Walking into the single working elevator at Orleans Parish Civil District Court is an act of faith that leaves lawyers praying the creaky lift will reach the floor they want.
“I always assume that I’m going to get stuck,” said attorney Richard Perque, who stopped using the elevator three years ago unless he is toting a banker’s box of records. “It’s a running joke at the courthouse.”
On Thursday, an elevator failure forced the closure of the four-story courthouse for the eighth time this year, according to Chief Judge Paulette Irons.
The courthouse will remain closed until Monday, a spokesman said.
Officials say they have a plan to install three new elevators at the building, which is owned by the city of New Orleans, over the next year.
The judges and lawyers who spend their days inside the aging structure will be glad to get them — but they describe the elevator breakdowns as a symptom of larger problems with the increasingly decrepit building.
The future of the Civil District Courthouse has been up in the air since 2014, when former Mayor Mitch Landrieu dropped a plan to move the court and City Hall into the vacant former Charity Hospital building.
A new plan for replacing the courthouse, which was built more than 50 years ago next to City Hall at Loyola Avenue and Poydras Street, remains elusive. Irons said she is optimistic that new Mayor LaToya Cantrell will come up with one.
“We need a new building completely. And I do believe that our new mayor has made that a priority. We’re very hopeful that we don’t get lost. She has been here, she’s seen the conditions, and she has made that a priority,” Irons said. “This is an access to justice issue, that people cannot get up the stairs.”
Court officials have sent the city’s Property Management Department a near-constant stream of requests for repairs in recent years, according to a series of emails obtained by radio host Gerod Stevens, who shared them with The New Orleans Advocate.
Judges and litigants must contend with leaky ceilings, moldy walls and electrical outages. Sometimes the disrepair has posed an actual physical danger.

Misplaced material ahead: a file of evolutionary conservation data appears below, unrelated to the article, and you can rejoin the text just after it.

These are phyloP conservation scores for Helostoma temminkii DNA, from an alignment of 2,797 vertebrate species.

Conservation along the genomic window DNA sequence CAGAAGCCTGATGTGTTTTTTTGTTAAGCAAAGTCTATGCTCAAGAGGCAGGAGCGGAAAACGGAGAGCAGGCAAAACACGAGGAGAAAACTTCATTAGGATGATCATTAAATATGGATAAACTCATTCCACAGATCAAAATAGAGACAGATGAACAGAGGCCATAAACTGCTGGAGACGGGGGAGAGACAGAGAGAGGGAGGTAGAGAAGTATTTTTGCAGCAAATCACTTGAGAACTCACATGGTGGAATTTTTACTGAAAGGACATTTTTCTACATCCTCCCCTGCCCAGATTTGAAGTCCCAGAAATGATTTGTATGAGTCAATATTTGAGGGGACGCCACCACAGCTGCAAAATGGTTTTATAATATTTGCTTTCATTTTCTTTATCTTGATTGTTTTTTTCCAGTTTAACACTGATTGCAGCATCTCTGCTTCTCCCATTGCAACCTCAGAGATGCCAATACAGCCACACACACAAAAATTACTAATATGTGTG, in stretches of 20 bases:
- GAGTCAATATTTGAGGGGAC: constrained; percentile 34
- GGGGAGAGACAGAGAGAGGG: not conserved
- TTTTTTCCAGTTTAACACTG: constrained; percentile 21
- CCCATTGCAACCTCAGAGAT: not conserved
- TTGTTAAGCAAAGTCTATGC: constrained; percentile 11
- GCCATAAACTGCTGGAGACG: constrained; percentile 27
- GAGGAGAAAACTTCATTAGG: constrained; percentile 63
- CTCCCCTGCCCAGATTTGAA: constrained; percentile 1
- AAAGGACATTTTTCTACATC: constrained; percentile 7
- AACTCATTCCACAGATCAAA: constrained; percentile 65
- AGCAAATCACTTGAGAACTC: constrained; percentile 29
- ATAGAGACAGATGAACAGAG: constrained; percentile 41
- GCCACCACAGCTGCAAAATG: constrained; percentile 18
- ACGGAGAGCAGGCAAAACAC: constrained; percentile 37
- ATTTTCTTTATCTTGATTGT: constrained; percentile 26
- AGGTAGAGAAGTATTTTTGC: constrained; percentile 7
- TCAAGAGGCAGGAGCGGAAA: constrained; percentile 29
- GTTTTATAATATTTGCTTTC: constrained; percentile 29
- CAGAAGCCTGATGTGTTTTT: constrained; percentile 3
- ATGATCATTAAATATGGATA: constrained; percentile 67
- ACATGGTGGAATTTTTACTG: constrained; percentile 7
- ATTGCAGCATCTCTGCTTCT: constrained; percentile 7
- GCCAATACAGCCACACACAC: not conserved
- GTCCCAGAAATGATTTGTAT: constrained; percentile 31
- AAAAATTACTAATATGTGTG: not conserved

“Yesterday the wooden door molding over the courtroom door (room 406) fell on an attorney’s head and she received a large gash and had to be transported to the hospital by ambulance,” Judicial Administrator Traci Dias said in a Jan. 9 email. “Please have someone come screw the remaining molding in so that no more falls and injures another person.”
In another plaintive email, from March 28 last year, Dias asked if the city could at least paint the stairwells, which have received a surge in foot traffic because of the faulty elevators.
“They are in bad shape with a lot of peeling paint and dirt,” Dias said. “If there isn’t money in the budget to paint, can we at least get them deep cleaned?”
The broken elevator has become such a recurrent motif at the courthouse that it even inspired a bill introduced by state Sen. JP Morrell at the Legislature this year. The bill, which has been sent to Gov. John Bel Edwards for his signature, would fine the city $2,500 for every day beyond three weeks that the elevator is out of commission.
Cantrell has not given a firm commitment or set a timeline for planning a new building, Irons said.
The city did not immediately comment on the courthouse planning process.
In the meantime, the city is moving forward with installing new elevators. Cantrell spokeswoman LaTonya Norton said two elevators are set to be completed by Oct. 29. Another will be up and running by June 2019, according to the city’s plan.
The new elevators cannot come quickly enough for attorneys like Perque, who sees the malfunctioning lift as one more of the city’s many infrastructure woes.
Perque said a client who had a Thursday afternoon hearing in family court now has to wait for a new court date. She has not seen her child for more than two months.
“How do you tell somebody who’s dealing with a situation regarding custody of their children that we can’t make a decision because there are no elevators?” he asked. “They don’t understand it, and I don’t understand it anymore.”